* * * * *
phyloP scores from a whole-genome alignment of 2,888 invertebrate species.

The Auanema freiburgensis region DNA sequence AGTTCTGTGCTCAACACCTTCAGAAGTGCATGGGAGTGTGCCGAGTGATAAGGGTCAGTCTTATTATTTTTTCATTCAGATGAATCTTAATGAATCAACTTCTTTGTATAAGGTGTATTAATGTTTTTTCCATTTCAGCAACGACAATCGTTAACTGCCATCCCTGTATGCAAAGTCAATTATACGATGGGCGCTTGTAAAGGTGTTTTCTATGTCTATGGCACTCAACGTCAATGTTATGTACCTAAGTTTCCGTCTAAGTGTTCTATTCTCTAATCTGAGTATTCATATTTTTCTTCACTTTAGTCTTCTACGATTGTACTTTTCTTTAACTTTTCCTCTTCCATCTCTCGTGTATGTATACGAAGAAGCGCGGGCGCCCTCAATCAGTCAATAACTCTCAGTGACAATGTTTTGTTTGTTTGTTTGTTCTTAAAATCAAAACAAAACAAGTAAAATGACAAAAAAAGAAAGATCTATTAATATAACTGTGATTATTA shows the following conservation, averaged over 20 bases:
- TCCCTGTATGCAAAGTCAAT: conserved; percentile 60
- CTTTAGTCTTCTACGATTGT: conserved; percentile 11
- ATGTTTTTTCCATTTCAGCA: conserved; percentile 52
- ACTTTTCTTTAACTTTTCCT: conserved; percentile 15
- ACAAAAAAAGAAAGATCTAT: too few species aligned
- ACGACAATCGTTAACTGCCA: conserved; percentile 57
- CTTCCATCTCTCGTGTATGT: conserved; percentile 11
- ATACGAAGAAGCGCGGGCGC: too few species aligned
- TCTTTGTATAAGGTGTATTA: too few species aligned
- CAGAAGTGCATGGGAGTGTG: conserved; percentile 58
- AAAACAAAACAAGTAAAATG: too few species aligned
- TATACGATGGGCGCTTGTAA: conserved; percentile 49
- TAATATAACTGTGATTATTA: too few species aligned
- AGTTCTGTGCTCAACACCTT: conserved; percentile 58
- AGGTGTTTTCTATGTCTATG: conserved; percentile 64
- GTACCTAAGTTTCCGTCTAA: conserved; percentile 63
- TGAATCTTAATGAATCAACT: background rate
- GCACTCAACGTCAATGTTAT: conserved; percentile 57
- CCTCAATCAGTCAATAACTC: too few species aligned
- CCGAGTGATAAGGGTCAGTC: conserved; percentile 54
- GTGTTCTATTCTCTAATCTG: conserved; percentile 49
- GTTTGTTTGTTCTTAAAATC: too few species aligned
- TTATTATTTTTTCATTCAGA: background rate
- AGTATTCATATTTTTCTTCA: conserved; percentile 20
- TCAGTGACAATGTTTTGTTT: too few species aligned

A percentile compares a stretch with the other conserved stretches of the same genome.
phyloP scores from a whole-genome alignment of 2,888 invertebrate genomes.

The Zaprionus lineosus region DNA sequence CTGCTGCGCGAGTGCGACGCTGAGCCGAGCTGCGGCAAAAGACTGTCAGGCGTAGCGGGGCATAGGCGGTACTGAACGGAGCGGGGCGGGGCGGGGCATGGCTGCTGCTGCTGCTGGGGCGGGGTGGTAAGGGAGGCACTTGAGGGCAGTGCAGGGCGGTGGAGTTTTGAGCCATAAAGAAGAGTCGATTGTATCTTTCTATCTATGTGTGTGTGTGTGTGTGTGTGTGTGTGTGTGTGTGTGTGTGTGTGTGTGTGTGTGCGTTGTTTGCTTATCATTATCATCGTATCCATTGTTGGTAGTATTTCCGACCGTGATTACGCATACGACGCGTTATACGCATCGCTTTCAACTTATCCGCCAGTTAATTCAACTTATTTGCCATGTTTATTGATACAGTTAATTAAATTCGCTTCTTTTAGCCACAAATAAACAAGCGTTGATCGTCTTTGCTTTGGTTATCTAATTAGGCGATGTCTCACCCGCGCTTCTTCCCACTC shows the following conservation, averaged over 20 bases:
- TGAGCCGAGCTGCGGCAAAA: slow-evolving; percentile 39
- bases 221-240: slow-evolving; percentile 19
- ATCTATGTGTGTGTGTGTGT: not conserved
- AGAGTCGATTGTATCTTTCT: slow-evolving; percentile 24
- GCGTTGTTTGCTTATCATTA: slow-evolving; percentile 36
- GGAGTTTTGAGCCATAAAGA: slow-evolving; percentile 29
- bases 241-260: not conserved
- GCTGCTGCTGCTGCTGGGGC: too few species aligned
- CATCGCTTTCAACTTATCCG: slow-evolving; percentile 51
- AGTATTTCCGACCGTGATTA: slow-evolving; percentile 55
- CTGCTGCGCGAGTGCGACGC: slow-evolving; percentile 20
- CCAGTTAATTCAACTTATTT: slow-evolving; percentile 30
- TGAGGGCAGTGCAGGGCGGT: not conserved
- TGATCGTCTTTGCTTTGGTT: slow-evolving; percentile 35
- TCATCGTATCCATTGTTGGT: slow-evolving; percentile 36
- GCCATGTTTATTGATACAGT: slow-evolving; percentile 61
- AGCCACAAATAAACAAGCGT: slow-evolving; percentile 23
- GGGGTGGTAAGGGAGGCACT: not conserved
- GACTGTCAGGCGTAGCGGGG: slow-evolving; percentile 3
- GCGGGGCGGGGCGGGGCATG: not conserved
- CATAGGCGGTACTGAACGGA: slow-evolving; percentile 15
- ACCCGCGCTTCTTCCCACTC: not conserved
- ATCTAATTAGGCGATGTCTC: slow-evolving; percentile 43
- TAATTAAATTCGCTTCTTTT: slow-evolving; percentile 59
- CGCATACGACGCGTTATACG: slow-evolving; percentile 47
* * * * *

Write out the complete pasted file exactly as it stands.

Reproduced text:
phyloP scores from a whole-genome alignment of 2,888 invertebrate species.

The Auanema freiburgensis region DNA sequence AGTTCTGTGCTCAACACCTTCAGAAGTGCATGGGAGTGTGCCGAGTGATAAGGGTCAGTCTTATTATTTTTTCATTCAGATGAATCTTAATGAATCAACTTCTTTGTATAAGGTGTATTAATGTTTTTTCCATTTCAGCAACGACAATCGTTAACTGCCATCCCTGTATGCAAAGTCAATTATACGATGGGCGCTTGTAAAGGTGTTTTCTATGTCTATGGCACTCAACGTCAATGTTATGTACCTAAGTTTCCGTCTAAGTGTTCTATTCTCTAATCTGAGTATTCATATTTTTCTTCACTTTAGTCTTCTACGATTGTACTTTTCTTTAACTTTTCCTCTTCCATCTCTCGTGTATGTATACGAAGAAGCGCGGGCGCCCTCAATCAGTCAATAACTCTCAGTGACAATGTTTTGTTTGTTTGTTTGTTCTTAAAATCAAAACAAAACAAGTAAAATGACAAAAAAAGAAAGATCTATTAATATAACTGTGATTATTA shows the following conservation, averaged over 20 bases:
- TCCCTGTATGCAAAGTCAAT: conserved; percentile 60
- CTTTAGTCTTCTACGATTGT: conserved; percentile 11
- ATGTTTTTTCCATTTCAGCA: conserved; percentile 52
- ACTTTTCTTTAACTTTTCCT: conserved; percentile 15
- ACAAAAAAAGAAAGATCTAT: too few species aligned
- ACGACAATCGTTAACTGCCA: conserved; percentile 57
- CTTCCATCTCTCGTGTATGT: conserved; percentile 11
- ATACGAAGAAGCGCGGGCGC: too few species aligned
- TCTTTGTATAAGGTGTATTA: too few species aligned
- CAGAAGTGCATGGGAGTGTG: conserved; percentile 58
- AAAACAAAACAAGTAAAATG: too few species aligned
- TATACGATGGGCGCTTGTAA: conserved; percentile 49
- TAATATAACTGTGATTATTA: too few species aligned
- AGTTCTGTGCTCAACACCTT: conserved; percentile 58
- AGGTGTTTTCTATGTCTATG: conserved; percentile 64
- GTACCTAAGTTTCCGTCTAA: conserved; percentile 63
- TGAATCTTAATGAATCAACT: background rate
- GCACTCAACGTCAATGTTAT: conserved; percentile 57
- CCTCAATCAGTCAATAACTC: too few species aligned
- CCGAGTGATAAGGGTCAGTC: conserved; percentile 54
- GTGTTCTATTCTCTAATCTG: conserved; percentile 49
- GTTTGTTTGTTCTTAAAATC: too few species aligned
- TTATTATTTTTTCATTCAGA: background rate
- AGTATTCATATTTTTCTTCA: conserved; percentile 20
- TCAGTGACAATGTTTTGTTT: too few species aligned

A percentile compares a stretch with the other conserved stretches of the same genome.
phyloP scores from a whole-genome alignment of 2,888 invertebrate genomes.

The Zaprionus lineosus region DNA sequence CTGCTGCGCGAGTGCGACGCTGAGCCGAGCTGCGGCAAAAGACTGTCAGGCGTAGCGGGGCATAGGCGGTACTGAACGGAGCGGGGCGGGGCGGGGCATGGCTGCTGCTGCTGCTGGGGCGGGGTGGTAAGGGAGGCACTTGAGGGCAGTGCAGGGCGGTGGAGTTTTGAGCCATAAAGAAGAGTCGATTGTATCTTTCTATCTATGTGTGTGTGTGTGTGTGTGTGTGTGTGTGTGTGTGTGTGTGTGTGTGTGTGTGTGCGTTGTTTGCTTATCATTATCATCGTATCCATTGTTGGTAGTATTTCCGACCGTGATTACGCATACGACGCGTTATACGCATCGCTTTCAACTTATCCGCCAGTTAATTCAACTTATTTGCCATGTTTATTGATACAGTTAATTAAATTCGCTTCTTTTAGCCACAAATAAACAAGCGTTGATCGTCTTTGCTTTGGTTATCTAATTAGGCGATGTCTCACCCGCGCTTCTTCCCACTC shows the following conservation, averaged over 20 bases:
- TGAGCCGAGCTGCGGCAAAA: slow-evolving; percentile 39
- bases 221-240: slow-evolving; percentile 19
- ATCTATGTGTGTGTGTGTGT: not conserved
- AGAGTCGATTGTATCTTTCT: slow-evolving; percentile 24
- GCGTTGTTTGCTTATCATTA: slow-evolving; percentile 36
- GGAGTTTTGAGCCATAAAGA: slow-evolving; percentile 29
- bases 241-260: not conserved
- GCTGCTGCTGCTGCTGGGGC: too few species aligned
- CATCGCTTTCAACTTATCCG: slow-evolving; percentile 51
- AGTATTTCCGACCGTGATTA: slow-evolving; percentile 55
- CTGCTGCGCGAGTGCGACGC: slow-evolving; percentile 20
- CCAGTTAATTCAACTTATTT: slow-evolving; percentile 30
- TGAGGGCAGTGCAGGGCGGT: not conserved
- TGATCGTCTTTGCTTTGGTT: slow-evolving; percentile 35
- TCATCGTATCCATTGTTGGT: slow-evolving; percentile 36
- GCCATGTTTATTGATACAGT: slow-evolving; percentile 61
- AGCCACAAATAAACAAGCGT: slow-evolving; percentile 23
- GGGGTGGTAAGGGAGGCACT: not conserved
- GACTGTCAGGCGTAGCGGGG: slow-evolving; percentile 3
- GCGGGGCGGGGCGGGGCATG: not conserved
- CATAGGCGGTACTGAACGGA: slow-evolving; percentile 15
- ACCCGCGCTTCTTCCCACTC: not conserved
- ATCTAATTAGGCGATGTCTC: slow-evolving; percentile 43
- TAATTAAATTCGCTTCTTTT: slow-evolving; percentile 59
- CGCATACGACGCGTTATACG: slow-evolving; percentile 47